Wednesday, October 18, 2017

Make It Gay

Sunday Meskin Measures.

Although I have finished Mort Meskin's run on Black magic, new stories I missed the first time around keep popping up, ike these two from Youn Love #28. It takes a lot of work to see if I have already published these, but it seems not. And they are quite nice too, a piece of Meskin stylisation before the rush set in.

Prize Contest

Friday Comic Book Day.

I have been selling my Prize crime comics from the late forties and early sixties on Ebay and in the course of describing them I was interested again in what I call the 'unknown Prize artist'. Through the efforts of people such as Jim Vadeboncoeur and Hames Ware and The Grand Comicbook Database, we know a lot about the artists of these book - but tehre remains a couple of stories that are either unattributed or attributed to the wrong guy, in my opinion. I have started collection some of those stories from what I could find on that other great resource, the Digital Comics Museum. Part of the problem is, that almost no one in the 1948/1950 books inked his own pencils. In some cases there may even be several hands present in the pencilling and/or inking. Belgian artist Maurice de Bevere (who worked in the US around that time) has said that he never inked his own work when he pencilled, but was asked to ink other people's work as well. And in thise days, inking often meant finalizing the art as well. As for De Bevere, he said he wa allowed to draw his westerns in a funny style, but that does not mean he was doing funny westerns. The inker may have beefed them up. That is even more likely, because in the (intentionally) funny comcis, artist were allowed much more often to ink their own work (because they often sketched even simpler and cheaper).

Here are some of the stories I gathered, that show some of the traits that identify this penciller and possibly a seperate inker. Join me as we go hunting for the name of this unknown artist.

In the first story we see some of the unknown penciller's charactaristics, but nothing very extreme. There is a stiffness to the figures that reminds me of John Severin. But the composing of the panels does not have his style here (or in any of the other samples). The second thing is what I call a cruelty of the mouths, sometimes in the same manor as JohnSeverin (again) and sometimes in a wider grin that reminds me of the work of anotehr Prize artist (though usually restricted to the romance books, George Gregg. All this combined with a heavyhandedness of the inking, expecially in the folds of the clothes, which I why at times I have referred to the artist of the inker as 'the fat inker'. This style of inking is similar to the inking of later Mary Perkns artist Leonard Starr, but again, not strong enough to attribute the whole job to him.


In the second story, the similarity to John Severins facial structures is even more evident. The fat inking is there prominently, the cruel mouths are less. This is the pairing of pencilling and inking you see the most with this artist. Recently, an early unpublished proof of a story by Harvey Kurtzman for a commercial comic was found by Carol Tilly. There are a lot of similarities there, apart from the inking, but that could be because his realistic work at that time bore a lot of resemblance to that of John Severin (and Bill Elder) since they had a studio together. Maurice de Bevere visited that studio often and I would love for him to be a candidate scolars of his European work (under the name Morris) assure me nothing in here reminds them of his (admittedly funny) style. On emore argument against including Harvey Kurtzman as a possible artist is the fact that he did do other solo work for Prize Western Comics which looks totally different. That may be because in those cases he inked his own pencils, but still.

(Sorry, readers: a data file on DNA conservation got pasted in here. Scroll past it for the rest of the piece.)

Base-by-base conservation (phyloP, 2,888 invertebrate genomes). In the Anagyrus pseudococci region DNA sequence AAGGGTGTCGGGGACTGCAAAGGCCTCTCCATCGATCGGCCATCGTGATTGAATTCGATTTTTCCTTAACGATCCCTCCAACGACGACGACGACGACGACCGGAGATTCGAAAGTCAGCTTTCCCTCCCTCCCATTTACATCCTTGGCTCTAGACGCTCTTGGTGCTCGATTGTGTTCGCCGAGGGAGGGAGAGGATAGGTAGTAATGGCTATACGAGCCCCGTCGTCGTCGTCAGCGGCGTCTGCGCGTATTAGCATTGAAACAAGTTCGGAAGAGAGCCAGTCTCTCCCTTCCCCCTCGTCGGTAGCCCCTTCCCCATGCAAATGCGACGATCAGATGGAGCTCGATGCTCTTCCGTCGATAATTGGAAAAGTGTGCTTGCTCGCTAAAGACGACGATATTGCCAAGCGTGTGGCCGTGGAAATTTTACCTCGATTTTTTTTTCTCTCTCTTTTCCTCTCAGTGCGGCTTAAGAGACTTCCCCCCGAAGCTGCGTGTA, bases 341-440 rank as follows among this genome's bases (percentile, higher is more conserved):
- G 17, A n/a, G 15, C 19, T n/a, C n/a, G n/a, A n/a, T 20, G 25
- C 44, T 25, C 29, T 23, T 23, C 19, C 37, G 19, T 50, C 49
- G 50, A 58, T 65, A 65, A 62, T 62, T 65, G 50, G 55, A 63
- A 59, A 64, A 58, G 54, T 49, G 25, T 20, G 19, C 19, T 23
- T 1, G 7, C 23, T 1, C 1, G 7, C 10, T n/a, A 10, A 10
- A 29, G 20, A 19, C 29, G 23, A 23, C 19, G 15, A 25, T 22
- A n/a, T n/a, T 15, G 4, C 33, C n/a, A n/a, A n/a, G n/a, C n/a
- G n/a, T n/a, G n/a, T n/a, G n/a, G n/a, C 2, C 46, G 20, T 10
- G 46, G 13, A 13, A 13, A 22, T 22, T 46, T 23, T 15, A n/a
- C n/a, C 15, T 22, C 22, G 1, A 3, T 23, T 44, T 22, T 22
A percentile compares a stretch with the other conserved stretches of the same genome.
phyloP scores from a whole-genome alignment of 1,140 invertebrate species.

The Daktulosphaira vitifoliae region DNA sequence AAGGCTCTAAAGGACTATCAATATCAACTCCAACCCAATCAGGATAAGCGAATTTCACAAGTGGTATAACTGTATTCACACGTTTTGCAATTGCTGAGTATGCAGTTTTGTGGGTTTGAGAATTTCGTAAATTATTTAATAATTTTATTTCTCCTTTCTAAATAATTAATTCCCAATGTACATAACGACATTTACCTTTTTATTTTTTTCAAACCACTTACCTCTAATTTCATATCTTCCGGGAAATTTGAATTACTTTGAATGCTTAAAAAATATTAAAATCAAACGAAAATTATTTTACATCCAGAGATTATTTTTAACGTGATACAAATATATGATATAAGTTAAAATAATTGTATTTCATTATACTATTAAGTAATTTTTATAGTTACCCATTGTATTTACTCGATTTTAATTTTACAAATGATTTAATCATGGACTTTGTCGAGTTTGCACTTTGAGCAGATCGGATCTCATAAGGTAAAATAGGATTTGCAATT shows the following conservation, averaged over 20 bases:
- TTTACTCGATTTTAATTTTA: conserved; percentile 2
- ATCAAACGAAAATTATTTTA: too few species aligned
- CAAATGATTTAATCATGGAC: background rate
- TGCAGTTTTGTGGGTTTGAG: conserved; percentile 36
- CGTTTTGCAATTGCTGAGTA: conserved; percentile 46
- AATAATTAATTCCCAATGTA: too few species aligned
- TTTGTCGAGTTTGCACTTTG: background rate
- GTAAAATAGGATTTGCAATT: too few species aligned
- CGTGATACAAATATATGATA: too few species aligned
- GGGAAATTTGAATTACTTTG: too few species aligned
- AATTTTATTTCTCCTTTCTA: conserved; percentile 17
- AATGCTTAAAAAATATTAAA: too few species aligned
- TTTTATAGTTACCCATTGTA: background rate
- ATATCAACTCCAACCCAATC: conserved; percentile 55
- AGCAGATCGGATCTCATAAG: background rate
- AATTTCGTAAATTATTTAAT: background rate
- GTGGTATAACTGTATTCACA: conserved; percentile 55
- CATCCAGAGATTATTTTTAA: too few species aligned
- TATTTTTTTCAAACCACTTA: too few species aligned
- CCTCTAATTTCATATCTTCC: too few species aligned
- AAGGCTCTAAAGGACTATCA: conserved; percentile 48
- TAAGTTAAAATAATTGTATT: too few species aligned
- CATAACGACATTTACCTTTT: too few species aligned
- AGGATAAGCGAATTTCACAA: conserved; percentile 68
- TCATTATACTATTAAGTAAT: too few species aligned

More Severin in this third story. That may be because Severin actually was involed in this one. The inking is more nuanced this time, giving the whole a more understated look.


With Shoe-Box Annie we get a full blown sample of the unknown artist's style. The fat inking, the cruel smiles. There is also a hint of another aspect - the long limbness of some of the characters. Most visible here in the arms of the guy in the last panel of page 4, it is something that shows up in at least some of the stories (even though it is underrepresented in this sampling).


By now you should be getting a sense of this artist. If possible, I get even more of a Kurtzman/Severin vibe of these figures than in the previous stories.


The next story is different from the previous ones because what we see here is what Simon & Kirby expert Harry Mendrick has labled 'studio inking', which can mean anything from Joe Simon inking Jack kirby himself to Mort Meskin, George Roussos, Bill Draut, Marvin Stein and whoever else was available joing in. some of the figures, especially the policeman on the first panel of page six suggest to me that MArvin Stein may have been the penciller, at least on some of the pages. The reason it is in my selection is because of the long legged running figure on page two.


In the last story here, we see some of the featurres of the earlier ones, especially in the inking. The long legged figures are back, as well as the buttonnosed characters featured in some of the other stories I have come across (but could not find digitally). I have included it here, because the difference between this and the first samples at times makes me think I am looking for not one but two unknown penciller, whose features sometimes look alike because of a third and common inker.


That's it for no. If my Justice Traps the Guilty's remain unsold, I will try and scan some of the other samples myself rather than rely on what's available on the GCD.